The reason for the presence of palygorskite in the phreatic zone of the control well may be its translocation through the flow of water over 30 years in a qanat at a depth of 8 m, 50 m upstream of the well. Apparently, the flow that emanated from the watershed contained small amounts of palygorskite, which—by seepage and subsequent deposition in the vadose zone—was concentrated at a depth of 23 m in the area where the control well was dug. The question of the possibility that smectite was altered into palygorskite might arise. Abtahi (1977) has proposed this process under saline and alkaline conditions in Iranian soils. However, the soil and floodwater of the experimental site are nonsaline and nonsodic (electrical conductivity of soil = 0.5 ds/m, pH of soil is 7.9; electrical conductivity of floodwater = 0.3 ds/m, pH of floodwater is 7.5). Furthermore, alteration of smectite into palygorskite is not very likely because of the significant energy requirements for the breaking of bonds involved in the inversion of tetrahedra (Singer 1989). However, a drastic decrease in the concentration of smectite does not permit total dismissal of this formation mechanism.

A particular species of termite has been credited with the formation of smectite from mica (Robert and Berthelin 1986). The seedlings of white cedar, hemlock, white pine, white spruce, red oak, and hard maple form kaolinite from biotite (Spyridakis et al 1967). Therefore, it is possible that some micro- or macroorganisms (or both) such as sowbugs and eucalyptus roots might have been instrumental in sepiolite formation; this requires a thorough study.

Because sepiolite laths are thicker than palygorskite laths, their translocation in the vadose zone should be hindered more than the translocation of palygorskite. Because the ratios of the percentages of these 2 clay minerals at a depth of 7.5 m between BZ4 and the control area are 1.6 for palygorskite and 3.5 for sepiolite, it becomes apparent that other mechanisms might have been involved in this process. Biogeochemical transformation is a possibility that has to be verified by further research.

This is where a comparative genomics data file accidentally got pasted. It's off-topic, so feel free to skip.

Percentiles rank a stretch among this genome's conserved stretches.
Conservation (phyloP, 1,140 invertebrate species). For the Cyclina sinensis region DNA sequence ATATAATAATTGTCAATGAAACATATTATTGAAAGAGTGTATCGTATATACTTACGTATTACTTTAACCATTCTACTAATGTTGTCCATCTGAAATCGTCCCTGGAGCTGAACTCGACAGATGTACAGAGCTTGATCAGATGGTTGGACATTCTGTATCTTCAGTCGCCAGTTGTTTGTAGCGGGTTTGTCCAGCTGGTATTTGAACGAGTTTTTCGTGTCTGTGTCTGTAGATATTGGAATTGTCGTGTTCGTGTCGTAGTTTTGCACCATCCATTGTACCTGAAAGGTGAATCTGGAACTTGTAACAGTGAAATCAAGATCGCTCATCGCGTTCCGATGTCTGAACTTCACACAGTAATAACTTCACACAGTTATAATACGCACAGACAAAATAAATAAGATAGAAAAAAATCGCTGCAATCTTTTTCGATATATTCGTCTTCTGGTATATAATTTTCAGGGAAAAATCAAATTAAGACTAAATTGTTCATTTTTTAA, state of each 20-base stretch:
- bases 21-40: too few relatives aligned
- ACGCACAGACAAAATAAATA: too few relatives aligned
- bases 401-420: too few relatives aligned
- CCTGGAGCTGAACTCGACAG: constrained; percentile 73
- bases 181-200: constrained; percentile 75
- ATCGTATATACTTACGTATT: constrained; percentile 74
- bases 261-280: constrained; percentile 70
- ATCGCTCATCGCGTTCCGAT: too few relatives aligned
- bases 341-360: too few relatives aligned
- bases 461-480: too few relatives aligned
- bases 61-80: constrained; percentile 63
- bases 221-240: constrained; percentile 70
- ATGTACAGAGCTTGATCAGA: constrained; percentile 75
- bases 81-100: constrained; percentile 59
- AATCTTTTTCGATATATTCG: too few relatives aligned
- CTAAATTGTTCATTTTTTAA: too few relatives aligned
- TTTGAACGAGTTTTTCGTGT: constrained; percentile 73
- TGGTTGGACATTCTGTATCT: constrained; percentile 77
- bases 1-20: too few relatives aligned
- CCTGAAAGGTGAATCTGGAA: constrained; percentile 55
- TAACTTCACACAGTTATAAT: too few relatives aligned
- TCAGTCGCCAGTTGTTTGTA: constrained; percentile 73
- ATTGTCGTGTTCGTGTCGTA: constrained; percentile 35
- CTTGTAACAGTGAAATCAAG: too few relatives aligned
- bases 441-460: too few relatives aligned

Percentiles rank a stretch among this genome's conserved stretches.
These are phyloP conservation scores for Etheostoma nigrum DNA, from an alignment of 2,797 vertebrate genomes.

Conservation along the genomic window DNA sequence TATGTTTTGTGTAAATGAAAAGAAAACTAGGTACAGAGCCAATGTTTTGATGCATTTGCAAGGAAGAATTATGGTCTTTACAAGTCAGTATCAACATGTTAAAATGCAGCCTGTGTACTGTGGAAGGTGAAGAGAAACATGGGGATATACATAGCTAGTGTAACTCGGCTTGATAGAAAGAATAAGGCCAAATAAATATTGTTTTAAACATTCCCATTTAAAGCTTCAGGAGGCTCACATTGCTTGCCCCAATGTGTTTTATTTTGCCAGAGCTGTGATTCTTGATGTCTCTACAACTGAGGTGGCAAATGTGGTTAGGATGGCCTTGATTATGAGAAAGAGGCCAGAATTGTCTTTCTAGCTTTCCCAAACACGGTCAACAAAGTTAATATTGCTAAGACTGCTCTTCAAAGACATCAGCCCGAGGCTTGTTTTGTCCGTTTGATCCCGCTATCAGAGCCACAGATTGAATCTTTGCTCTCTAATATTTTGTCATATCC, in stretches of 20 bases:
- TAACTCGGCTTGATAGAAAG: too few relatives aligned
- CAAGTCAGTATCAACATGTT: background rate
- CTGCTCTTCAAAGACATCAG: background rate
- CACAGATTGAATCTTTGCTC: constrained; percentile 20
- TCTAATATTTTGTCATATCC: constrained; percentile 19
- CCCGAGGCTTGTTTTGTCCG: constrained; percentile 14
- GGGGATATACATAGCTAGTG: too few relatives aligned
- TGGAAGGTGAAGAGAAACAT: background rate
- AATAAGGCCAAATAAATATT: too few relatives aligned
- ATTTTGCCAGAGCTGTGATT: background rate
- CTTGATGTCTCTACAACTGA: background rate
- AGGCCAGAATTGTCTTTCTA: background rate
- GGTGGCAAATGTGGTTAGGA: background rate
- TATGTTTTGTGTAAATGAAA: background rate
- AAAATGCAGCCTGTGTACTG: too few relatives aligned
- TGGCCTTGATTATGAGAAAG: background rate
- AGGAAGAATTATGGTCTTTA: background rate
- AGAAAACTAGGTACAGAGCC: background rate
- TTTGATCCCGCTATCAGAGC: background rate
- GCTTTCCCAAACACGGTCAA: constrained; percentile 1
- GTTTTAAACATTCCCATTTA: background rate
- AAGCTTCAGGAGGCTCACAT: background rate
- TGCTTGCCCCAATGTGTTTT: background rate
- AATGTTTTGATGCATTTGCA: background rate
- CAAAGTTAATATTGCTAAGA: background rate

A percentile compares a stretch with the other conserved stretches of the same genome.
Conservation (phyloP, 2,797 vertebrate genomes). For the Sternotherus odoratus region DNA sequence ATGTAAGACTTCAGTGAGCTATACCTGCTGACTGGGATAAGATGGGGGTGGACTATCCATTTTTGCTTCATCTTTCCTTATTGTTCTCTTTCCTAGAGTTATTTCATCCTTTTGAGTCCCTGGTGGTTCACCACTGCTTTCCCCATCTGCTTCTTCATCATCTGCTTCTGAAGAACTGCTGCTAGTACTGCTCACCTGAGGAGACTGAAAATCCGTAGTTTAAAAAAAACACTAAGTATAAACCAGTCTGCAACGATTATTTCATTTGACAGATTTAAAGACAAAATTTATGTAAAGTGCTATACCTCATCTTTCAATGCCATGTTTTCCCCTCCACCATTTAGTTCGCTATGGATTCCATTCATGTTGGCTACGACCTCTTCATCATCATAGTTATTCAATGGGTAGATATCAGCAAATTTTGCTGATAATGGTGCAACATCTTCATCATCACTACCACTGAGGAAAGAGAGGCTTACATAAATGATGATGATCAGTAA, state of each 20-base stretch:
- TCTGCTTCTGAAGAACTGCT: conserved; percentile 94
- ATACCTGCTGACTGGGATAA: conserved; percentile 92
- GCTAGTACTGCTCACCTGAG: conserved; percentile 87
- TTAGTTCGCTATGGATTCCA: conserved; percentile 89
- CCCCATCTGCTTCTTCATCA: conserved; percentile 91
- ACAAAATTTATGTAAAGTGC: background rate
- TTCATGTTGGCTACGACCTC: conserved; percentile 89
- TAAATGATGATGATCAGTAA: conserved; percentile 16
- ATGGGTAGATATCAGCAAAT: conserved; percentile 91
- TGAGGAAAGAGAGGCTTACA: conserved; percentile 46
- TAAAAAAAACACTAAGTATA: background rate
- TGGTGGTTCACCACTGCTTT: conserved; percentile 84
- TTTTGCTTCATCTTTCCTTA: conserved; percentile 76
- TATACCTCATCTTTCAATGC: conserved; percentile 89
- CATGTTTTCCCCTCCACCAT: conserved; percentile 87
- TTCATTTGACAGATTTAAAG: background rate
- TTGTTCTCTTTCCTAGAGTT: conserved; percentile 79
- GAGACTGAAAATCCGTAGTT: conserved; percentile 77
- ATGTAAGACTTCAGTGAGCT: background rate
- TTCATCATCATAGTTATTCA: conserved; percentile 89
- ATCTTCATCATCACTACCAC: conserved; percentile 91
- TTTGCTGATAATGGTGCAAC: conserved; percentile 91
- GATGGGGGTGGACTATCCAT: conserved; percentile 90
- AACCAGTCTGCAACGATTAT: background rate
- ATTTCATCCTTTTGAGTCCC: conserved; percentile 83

The increase in the concentration of sepiolite, palygorskite, and chlorite at a depth of 7.5 m proves that we were rightly concerned about the eventual impermeabilization of the vadose zone by the translocation of extremely small particles. The relative abundance of these minerals in comparison with the control area is 3.5 for sepiolite, 1.6 for palygorskite, and 1.3 for chlorite. As sepiolite fibers are thicker than palygorskite fibers, they should have been filtered more readily than palygorskite. Therefore, neoformation of this clay mineral may be involved. This requires further study.

Floodwater spreading in a dry desert increases soil water content. This in turn influences consequent mineral weathering and biogeochemical processes and subsequent alteration or neoformation (or both) of minerals such as sepiolite.

Practical implications

Finding economical ways and means of coagulating clay minerals <1 µm in diameter, particularly sepiolite and palygorskite, may prove logical in the long run. Addition of coagulating agents that do not adversely affect water quality may prove advantageous in lengthening the life of sedimentation basins.

Because permeability of the forested sedimentation basins has not changed perceptibly in 17 years of operation, afforestation of such basins is recommended. Because river red gum is a prodigious water consumer, the optimum stocking rate has to be found to strike a balance between the desired root channel distribution and the volume of water that has to be consumed to have them functioning. Selection of more suitable trees to replace the red river gum is underway through species trial.


We are greatly indebted to the anonymous reviewers who offered constructive criticisms of the article and improved its English. This project was funded by the Ministry of the Reconstruction Corps of the Islamic Republic of Iran. Drs M. Baghernejad, A. Abtahi, and N. Karimian of Shiraz University are thanked for consultation during the course of this study. Mrs F. Nabati, Mr S. Nafissi, Mr S. Eskandarnia, and Mr M. Pakparvar helped with the word processing. Mr A. Yathrebi prepared the XRD patterns, and Mr A. Adeli prepared the TEM.



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Sketch map of the Gareh Bygone Plain artificial recharge of groundwater systems. (Map by Andreas Brodbeck)



XRD patterns for the <2-µm fraction of the treated alluvium from the BZ1. I: Illite; Ch: Chlorite; P: Plagioclase; Pg: Palygorskite; Se: Sepiolite; Sm: Smentite; RH: relative humidity. (XRD patterns prepared by A. Yathrebi)



Transmission electron micrograph (TEM) of palygorskite–sepiolite fibers in a sediment–clay assemblage with kaolinite, smectite, and other minerals in a sample taken at a depth of 7.5 m in the forested site. (TEM prepared by A. Adeli)



Particle size distribution of the vadose zone in the Bisheh Zard experimental site. The double line beneath the second row indicates the level of the soil surface. (Source: own data)



Relative peak intensities of Mg-saturated, glycerol-solvated clay minerals at a depth of 7.5 m, in percent. (Source: own data)

Mehrdad Mohammadnia and Sayyed Ahang Kowsar "Clay Translocation in the Artificial Recharge of a Groundwater System in the Southern Zagros Mountains, Iran," Mountain Research and Development 23(1), 50-55, (1 February 2003).[0050:CTITAR]2.0.CO;2
Received: 1 March 2002; Accepted: 1 April 2002; Published: 1 February 2003